Exile on Main St.by The Rolling Stones
Legendary as it may be, Exile on Main St. presents a challenge for deluxe remastered reissues. Much of its myth lies in its murk, how its dense, scuzzy sound is the quintessential portrait of rock stars in decadent isolation, the legend bleeding into its creation so thoroughly it is impossible, and unnecessary, to separate one from the other. Without this nearly tactile sound, Exile wouldn't be Exile, so remastering the record is a tricky business because it should not be too clean. The remaster on the 2010 reissue -- available in a myriad of editions containing variations of a single-disc remaster and a second disc expanded with ten unreleased tracks - doesn't quite avoid that trap. When "Rocks Off" kicks off the record, what was previously dulled like aged silver is now is too bright: Mick Jagger's vocals leap and the keyboards ring clearly. Because this is Exile on Main St., a record recorded in a decaying French mansion, it's impossible to scrape all the grime away from its layers, but the overall impression is that the original master tapes are now presented in high definition: it's possible to hear what most individual instruments are doing on each track, which may lead for a greater appreciation of the Stones' monumental musicianship, but it's somewhat at the expense of the album's mystique. Another pitfall in the plans for this deluxe expansion: there aren't a whole lot of completed unreleased songs. The Stones had a habit of working leftovers from the prior album into a finished product, sometimes taking years to complete a song -- a practice that resulted in great songs but not much left in the vaults. Which isn't to say there was nothing left behind from Exile's sessions: the Stones were living where they were recording, so they produced an enormous amount of music, working out the kinks in a song (represented here by alternate takes of "Loving Cup" and a Keith Richards-sung "Soul Survivor"), or wholly reworking an existing song as they did with the loose-limbed "Good Time Women," which was later revised as "Tumbling Dice." On occasion, they completed a song that didn't make the cut, such as "I'm Not Signifying," a heavily bootlegged shambolic blues that is just about as good as anything on the finished album, but usually they created instrumental beds designed to be completed later with vocals. In this particular case, a handful of these tracks were completed much, much later, with the band finishing up the songs some 38 years later for this deluxe edition. A great deal of attention was paid to making the new additions relatively seamless, with the band going so far as to bring in the long-departed guitarist Mick Taylor for some overdubs. If the end results don't quite feel as thick as Exile, they nevertheless do feel remarkably like the classic Taylor era. Apart from "Following the River" -- a drowsy piano ballad that tries to rouse itself to blues-gospel -- these are good, sometimes excellent songs, particularly the loose, hip-shaking "Dancing in the Light" and the charging "Plundered My Soul." At first it's hard not to stare at these hybrid tracks with skepticism, particularly because they're eating up room that could have been used for other alternate takes, or perhaps the instrumentals themselves, or the occasional bootlegged song that didn't make the cut, such as "Blood Red Wine," but once that suspicion fades, you're left with a handful of very good additions to the Stones songbook -- songs that don't hold a candle to Exile but are remarkable re-creations of Taylor-era rock & roll, songs that could easily have been slid onto It's Only Rock 'N Roll, when the group was easing into their grooves, confident that they were the greatest rock & roll band on earth.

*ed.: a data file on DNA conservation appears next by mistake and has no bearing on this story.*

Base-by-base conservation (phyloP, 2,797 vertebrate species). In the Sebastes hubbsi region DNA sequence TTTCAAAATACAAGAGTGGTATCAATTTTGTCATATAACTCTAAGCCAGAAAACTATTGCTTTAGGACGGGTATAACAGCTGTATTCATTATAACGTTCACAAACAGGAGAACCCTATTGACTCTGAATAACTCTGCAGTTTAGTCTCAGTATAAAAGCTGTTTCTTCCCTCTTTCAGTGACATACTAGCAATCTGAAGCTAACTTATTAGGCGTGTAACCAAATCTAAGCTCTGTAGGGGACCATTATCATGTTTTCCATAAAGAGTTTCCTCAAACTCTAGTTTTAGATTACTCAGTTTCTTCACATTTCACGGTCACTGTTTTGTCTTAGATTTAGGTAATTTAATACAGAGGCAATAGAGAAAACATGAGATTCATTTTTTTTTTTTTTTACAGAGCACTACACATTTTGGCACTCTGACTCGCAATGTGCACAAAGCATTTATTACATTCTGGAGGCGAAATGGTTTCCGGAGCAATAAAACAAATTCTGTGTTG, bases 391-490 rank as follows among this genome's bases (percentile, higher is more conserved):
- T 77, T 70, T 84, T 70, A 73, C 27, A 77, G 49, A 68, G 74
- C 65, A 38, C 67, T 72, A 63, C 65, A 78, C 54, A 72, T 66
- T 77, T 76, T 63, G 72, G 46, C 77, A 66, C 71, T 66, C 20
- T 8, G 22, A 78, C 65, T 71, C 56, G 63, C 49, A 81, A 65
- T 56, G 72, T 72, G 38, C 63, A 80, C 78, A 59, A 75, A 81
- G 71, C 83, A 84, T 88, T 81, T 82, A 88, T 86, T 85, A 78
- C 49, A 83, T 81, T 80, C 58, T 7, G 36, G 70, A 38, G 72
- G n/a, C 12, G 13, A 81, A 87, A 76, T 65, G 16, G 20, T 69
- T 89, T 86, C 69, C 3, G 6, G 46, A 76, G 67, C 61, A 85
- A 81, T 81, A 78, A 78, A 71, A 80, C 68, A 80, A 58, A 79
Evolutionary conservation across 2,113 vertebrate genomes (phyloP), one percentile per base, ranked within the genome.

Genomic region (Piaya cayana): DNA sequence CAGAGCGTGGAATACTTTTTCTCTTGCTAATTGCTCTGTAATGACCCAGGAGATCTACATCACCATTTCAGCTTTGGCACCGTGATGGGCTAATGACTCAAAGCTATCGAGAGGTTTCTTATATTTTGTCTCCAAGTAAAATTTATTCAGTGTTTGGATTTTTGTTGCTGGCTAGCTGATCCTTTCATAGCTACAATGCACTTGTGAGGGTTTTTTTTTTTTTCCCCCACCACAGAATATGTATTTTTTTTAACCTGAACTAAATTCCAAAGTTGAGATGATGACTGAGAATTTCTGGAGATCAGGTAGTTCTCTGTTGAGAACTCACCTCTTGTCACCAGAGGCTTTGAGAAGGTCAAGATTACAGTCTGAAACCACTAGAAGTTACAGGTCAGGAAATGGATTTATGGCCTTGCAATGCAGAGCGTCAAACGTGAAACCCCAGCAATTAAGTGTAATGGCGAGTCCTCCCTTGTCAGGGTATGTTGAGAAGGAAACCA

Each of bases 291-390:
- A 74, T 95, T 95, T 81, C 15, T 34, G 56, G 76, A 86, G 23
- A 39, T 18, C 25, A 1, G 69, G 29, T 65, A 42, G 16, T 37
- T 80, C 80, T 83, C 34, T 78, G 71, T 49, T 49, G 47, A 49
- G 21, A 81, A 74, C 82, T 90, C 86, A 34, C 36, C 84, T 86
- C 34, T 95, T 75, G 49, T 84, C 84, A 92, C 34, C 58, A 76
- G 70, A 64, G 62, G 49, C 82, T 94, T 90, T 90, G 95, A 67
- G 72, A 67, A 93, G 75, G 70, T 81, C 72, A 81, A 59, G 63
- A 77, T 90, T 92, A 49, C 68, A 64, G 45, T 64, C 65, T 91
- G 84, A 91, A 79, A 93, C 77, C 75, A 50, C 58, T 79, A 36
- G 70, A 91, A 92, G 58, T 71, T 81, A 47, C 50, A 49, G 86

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Performance CreditsRolling Stones Primary Artist
Mick Jagger Guitar,Harmonica,Percussion,Harp,Vocals
Billy Preston Organ,Piano
Mick Taylor Bass,Guitar
Charlie Watts Drums
Nicky Hopkins Piano
Clydie King Background Vocals
Jim Price Organ,Trombone,Trumpet
Bill Wyman Bass